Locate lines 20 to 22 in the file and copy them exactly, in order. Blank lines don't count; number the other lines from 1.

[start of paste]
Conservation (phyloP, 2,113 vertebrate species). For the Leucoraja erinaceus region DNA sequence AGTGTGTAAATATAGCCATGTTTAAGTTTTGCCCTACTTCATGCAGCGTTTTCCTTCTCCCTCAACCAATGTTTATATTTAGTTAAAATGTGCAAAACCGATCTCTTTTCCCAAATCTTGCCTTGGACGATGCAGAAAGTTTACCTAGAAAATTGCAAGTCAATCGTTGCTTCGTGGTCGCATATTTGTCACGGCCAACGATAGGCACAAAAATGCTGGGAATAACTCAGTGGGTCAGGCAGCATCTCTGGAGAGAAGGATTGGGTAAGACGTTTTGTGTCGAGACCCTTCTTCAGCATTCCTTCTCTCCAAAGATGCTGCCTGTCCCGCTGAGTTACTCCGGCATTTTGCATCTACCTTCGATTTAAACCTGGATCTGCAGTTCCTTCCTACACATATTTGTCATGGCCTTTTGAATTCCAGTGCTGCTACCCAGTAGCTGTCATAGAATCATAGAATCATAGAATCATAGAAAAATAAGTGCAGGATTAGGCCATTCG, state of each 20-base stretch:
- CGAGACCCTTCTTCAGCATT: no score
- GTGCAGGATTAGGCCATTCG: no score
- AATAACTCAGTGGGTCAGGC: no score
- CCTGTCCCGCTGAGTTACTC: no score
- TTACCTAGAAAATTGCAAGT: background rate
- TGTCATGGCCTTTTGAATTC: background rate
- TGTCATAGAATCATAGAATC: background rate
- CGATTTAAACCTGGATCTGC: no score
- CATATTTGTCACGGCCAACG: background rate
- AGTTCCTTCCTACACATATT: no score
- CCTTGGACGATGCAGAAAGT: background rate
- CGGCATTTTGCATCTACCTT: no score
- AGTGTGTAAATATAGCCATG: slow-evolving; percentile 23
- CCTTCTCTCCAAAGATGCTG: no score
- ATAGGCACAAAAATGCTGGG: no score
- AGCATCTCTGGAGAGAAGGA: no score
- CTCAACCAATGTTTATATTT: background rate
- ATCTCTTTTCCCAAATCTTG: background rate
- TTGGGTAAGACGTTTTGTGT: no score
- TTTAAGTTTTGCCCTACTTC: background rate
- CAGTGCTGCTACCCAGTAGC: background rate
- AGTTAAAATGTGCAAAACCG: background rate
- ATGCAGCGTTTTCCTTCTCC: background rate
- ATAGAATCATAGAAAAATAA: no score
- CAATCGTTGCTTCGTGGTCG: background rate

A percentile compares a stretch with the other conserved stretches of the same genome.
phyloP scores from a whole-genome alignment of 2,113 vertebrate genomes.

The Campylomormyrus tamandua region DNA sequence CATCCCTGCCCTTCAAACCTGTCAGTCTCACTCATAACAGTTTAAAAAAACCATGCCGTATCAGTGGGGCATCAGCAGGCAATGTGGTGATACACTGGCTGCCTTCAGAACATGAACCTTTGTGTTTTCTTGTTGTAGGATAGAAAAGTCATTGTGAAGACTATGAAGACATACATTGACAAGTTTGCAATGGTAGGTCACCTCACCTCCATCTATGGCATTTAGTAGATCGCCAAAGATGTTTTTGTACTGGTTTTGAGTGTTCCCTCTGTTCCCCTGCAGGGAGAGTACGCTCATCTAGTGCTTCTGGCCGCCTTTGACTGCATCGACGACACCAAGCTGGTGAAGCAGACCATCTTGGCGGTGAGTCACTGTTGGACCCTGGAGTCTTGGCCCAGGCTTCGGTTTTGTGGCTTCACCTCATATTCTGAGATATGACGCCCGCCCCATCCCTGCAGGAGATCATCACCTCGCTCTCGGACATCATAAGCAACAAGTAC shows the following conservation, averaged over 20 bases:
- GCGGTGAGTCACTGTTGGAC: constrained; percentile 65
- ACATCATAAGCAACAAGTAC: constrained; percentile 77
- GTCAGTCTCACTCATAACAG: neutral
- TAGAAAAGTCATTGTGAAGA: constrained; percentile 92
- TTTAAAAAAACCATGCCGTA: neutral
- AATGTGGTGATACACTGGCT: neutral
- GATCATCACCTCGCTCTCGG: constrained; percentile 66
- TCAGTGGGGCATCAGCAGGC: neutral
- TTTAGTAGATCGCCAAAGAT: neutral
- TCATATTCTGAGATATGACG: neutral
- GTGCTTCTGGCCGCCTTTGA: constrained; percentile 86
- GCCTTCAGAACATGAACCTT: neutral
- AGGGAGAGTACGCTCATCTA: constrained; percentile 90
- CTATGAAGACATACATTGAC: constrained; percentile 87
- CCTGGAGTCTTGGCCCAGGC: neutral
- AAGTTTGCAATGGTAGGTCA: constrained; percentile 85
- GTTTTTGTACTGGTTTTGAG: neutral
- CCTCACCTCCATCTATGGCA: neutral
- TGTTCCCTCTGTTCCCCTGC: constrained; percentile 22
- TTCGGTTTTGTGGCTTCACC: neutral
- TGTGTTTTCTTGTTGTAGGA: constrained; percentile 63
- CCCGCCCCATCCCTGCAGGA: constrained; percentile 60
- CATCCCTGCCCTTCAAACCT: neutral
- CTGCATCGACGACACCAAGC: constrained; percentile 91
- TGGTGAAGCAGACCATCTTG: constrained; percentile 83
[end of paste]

- TTGGGTAAGACGTTTTGTGT: no score
- TTTAAGTTTTGCCCTACTTC: background rate
- CAGTGCTGCTACCCAGTAGC: background rate